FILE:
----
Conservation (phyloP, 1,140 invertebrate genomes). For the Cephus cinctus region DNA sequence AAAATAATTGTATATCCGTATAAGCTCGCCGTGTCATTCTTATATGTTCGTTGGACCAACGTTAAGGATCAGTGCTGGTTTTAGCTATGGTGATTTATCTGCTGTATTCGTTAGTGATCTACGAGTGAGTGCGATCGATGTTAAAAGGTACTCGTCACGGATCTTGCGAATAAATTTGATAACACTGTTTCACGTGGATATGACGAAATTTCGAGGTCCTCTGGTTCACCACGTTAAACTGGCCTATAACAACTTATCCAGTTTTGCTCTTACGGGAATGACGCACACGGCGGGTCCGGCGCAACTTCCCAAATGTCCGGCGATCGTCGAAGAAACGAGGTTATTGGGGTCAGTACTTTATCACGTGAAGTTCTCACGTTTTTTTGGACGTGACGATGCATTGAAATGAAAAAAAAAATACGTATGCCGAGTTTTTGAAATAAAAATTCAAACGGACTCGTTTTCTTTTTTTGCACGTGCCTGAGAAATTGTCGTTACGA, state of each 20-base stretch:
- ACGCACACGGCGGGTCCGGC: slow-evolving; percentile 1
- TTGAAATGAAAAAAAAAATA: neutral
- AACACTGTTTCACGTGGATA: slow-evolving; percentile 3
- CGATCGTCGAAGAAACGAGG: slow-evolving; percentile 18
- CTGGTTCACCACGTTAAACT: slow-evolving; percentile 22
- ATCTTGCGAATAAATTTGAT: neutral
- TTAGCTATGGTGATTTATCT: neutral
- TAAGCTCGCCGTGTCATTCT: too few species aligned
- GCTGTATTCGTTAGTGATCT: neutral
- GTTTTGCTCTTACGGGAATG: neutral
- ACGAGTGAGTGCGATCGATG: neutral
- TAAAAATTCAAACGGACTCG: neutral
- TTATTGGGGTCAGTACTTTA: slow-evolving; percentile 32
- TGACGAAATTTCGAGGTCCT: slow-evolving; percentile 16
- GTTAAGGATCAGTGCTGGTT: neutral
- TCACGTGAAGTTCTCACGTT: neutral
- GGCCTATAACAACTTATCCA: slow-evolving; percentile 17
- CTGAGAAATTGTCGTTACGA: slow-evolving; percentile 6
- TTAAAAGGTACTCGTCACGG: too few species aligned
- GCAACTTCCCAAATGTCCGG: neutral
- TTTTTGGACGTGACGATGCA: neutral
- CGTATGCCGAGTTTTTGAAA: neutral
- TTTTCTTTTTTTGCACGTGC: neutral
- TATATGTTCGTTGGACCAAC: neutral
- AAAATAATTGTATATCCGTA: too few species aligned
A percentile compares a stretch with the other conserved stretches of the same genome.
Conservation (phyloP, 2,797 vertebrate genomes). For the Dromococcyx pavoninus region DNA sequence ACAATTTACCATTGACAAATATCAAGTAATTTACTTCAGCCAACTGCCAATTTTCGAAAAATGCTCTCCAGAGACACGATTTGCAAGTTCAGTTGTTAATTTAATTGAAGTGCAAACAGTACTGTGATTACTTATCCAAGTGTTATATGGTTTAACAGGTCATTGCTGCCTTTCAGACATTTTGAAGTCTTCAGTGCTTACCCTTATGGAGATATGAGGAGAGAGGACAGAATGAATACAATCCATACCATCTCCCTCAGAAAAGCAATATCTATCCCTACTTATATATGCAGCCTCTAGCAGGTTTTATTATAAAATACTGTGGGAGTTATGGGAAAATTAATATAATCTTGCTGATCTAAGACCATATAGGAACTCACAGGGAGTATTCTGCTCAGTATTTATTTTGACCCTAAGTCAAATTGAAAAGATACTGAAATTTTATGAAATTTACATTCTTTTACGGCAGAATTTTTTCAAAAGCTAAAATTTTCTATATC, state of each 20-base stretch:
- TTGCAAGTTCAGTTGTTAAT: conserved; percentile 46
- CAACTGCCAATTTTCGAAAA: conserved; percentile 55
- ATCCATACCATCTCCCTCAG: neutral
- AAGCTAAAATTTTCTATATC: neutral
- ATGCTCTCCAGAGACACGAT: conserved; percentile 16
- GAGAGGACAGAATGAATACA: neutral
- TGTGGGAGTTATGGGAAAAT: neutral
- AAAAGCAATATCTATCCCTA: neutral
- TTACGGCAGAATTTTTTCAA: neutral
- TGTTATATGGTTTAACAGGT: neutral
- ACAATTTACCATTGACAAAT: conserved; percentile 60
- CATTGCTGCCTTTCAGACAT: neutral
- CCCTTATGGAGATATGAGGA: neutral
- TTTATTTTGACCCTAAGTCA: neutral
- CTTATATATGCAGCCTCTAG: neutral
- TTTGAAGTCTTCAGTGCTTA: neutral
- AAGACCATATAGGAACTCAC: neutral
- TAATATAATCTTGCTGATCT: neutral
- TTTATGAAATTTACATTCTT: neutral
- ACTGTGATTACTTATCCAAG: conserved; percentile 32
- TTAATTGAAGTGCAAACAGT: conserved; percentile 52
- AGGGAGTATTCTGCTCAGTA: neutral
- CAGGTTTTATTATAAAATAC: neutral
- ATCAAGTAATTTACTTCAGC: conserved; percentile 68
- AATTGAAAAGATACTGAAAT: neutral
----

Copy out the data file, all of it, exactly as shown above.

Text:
Conservation (phyloP, 1,140 invertebrate genomes). For the Cephus cinctus region DNA sequence AAAATAATTGTATATCCGTATAAGCTCGCCGTGTCATTCTTATATGTTCGTTGGACCAACGTTAAGGATCAGTGCTGGTTTTAGCTATGGTGATTTATCTGCTGTATTCGTTAGTGATCTACGAGTGAGTGCGATCGATGTTAAAAGGTACTCGTCACGGATCTTGCGAATAAATTTGATAACACTGTTTCACGTGGATATGACGAAATTTCGAGGTCCTCTGGTTCACCACGTTAAACTGGCCTATAACAACTTATCCAGTTTTGCTCTTACGGGAATGACGCACACGGCGGGTCCGGCGCAACTTCCCAAATGTCCGGCGATCGTCGAAGAAACGAGGTTATTGGGGTCAGTACTTTATCACGTGAAGTTCTCACGTTTTTTTGGACGTGACGATGCATTGAAATGAAAAAAAAAATACGTATGCCGAGTTTTTGAAATAAAAATTCAAACGGACTCGTTTTCTTTTTTTGCACGTGCCTGAGAAATTGTCGTTACGA, state of each 20-base stretch:
- ACGCACACGGCGGGTCCGGC: slow-evolving; percentile 1
- TTGAAATGAAAAAAAAAATA: neutral
- AACACTGTTTCACGTGGATA: slow-evolving; percentile 3
- CGATCGTCGAAGAAACGAGG: slow-evolving; percentile 18
- CTGGTTCACCACGTTAAACT: slow-evolving; percentile 22
- ATCTTGCGAATAAATTTGAT: neutral
- TTAGCTATGGTGATTTATCT: neutral
- TAAGCTCGCCGTGTCATTCT: too few species aligned
- GCTGTATTCGTTAGTGATCT: neutral
- GTTTTGCTCTTACGGGAATG: neutral
- ACGAGTGAGTGCGATCGATG: neutral
- TAAAAATTCAAACGGACTCG: neutral
- TTATTGGGGTCAGTACTTTA: slow-evolving; percentile 32
- TGACGAAATTTCGAGGTCCT: slow-evolving; percentile 16
- GTTAAGGATCAGTGCTGGTT: neutral
- TCACGTGAAGTTCTCACGTT: neutral
- GGCCTATAACAACTTATCCA: slow-evolving; percentile 17
- CTGAGAAATTGTCGTTACGA: slow-evolving; percentile 6
- TTAAAAGGTACTCGTCACGG: too few species aligned
- GCAACTTCCCAAATGTCCGG: neutral
- TTTTTGGACGTGACGATGCA: neutral
- CGTATGCCGAGTTTTTGAAA: neutral
- TTTTCTTTTTTTGCACGTGC: neutral
- TATATGTTCGTTGGACCAAC: neutral
- AAAATAATTGTATATCCGTA: too few species aligned
A percentile compares a stretch with the other conserved stretches of the same genome.
Conservation (phyloP, 2,797 vertebrate genomes). For the Dromococcyx pavoninus region DNA sequence ACAATTTACCATTGACAAATATCAAGTAATTTACTTCAGCCAACTGCCAATTTTCGAAAAATGCTCTCCAGAGACACGATTTGCAAGTTCAGTTGTTAATTTAATTGAAGTGCAAACAGTACTGTGATTACTTATCCAAGTGTTATATGGTTTAACAGGTCATTGCTGCCTTTCAGACATTTTGAAGTCTTCAGTGCTTACCCTTATGGAGATATGAGGAGAGAGGACAGAATGAATACAATCCATACCATCTCCCTCAGAAAAGCAATATCTATCCCTACTTATATATGCAGCCTCTAGCAGGTTTTATTATAAAATACTGTGGGAGTTATGGGAAAATTAATATAATCTTGCTGATCTAAGACCATATAGGAACTCACAGGGAGTATTCTGCTCAGTATTTATTTTGACCCTAAGTCAAATTGAAAAGATACTGAAATTTTATGAAATTTACATTCTTTTACGGCAGAATTTTTTCAAAAGCTAAAATTTTCTATATC, state of each 20-base stretch:
- TTGCAAGTTCAGTTGTTAAT: conserved; percentile 46
- CAACTGCCAATTTTCGAAAA: conserved; percentile 55
- ATCCATACCATCTCCCTCAG: neutral
- AAGCTAAAATTTTCTATATC: neutral
- ATGCTCTCCAGAGACACGAT: conserved; percentile 16
- GAGAGGACAGAATGAATACA: neutral
- TGTGGGAGTTATGGGAAAAT: neutral
- AAAAGCAATATCTATCCCTA: neutral
- TTACGGCAGAATTTTTTCAA: neutral
- TGTTATATGGTTTAACAGGT: neutral
- ACAATTTACCATTGACAAAT: conserved; percentile 60
- CATTGCTGCCTTTCAGACAT: neutral
- CCCTTATGGAGATATGAGGA: neutral
- TTTATTTTGACCCTAAGTCA: neutral
- CTTATATATGCAGCCTCTAG: neutral
- TTTGAAGTCTTCAGTGCTTA: neutral
- AAGACCATATAGGAACTCAC: neutral
- TAATATAATCTTGCTGATCT: neutral
- TTTATGAAATTTACATTCTT: neutral
- ACTGTGATTACTTATCCAAG: conserved; percentile 32
- TTAATTGAAGTGCAAACAGT: conserved; percentile 52
- AGGGAGTATTCTGCTCAGTA: neutral
- CAGGTTTTATTATAAAATAC: neutral
- ATCAAGTAATTTACTTCAGC: conserved; percentile 68
- AATTGAAAAGATACTGAAAT: neutral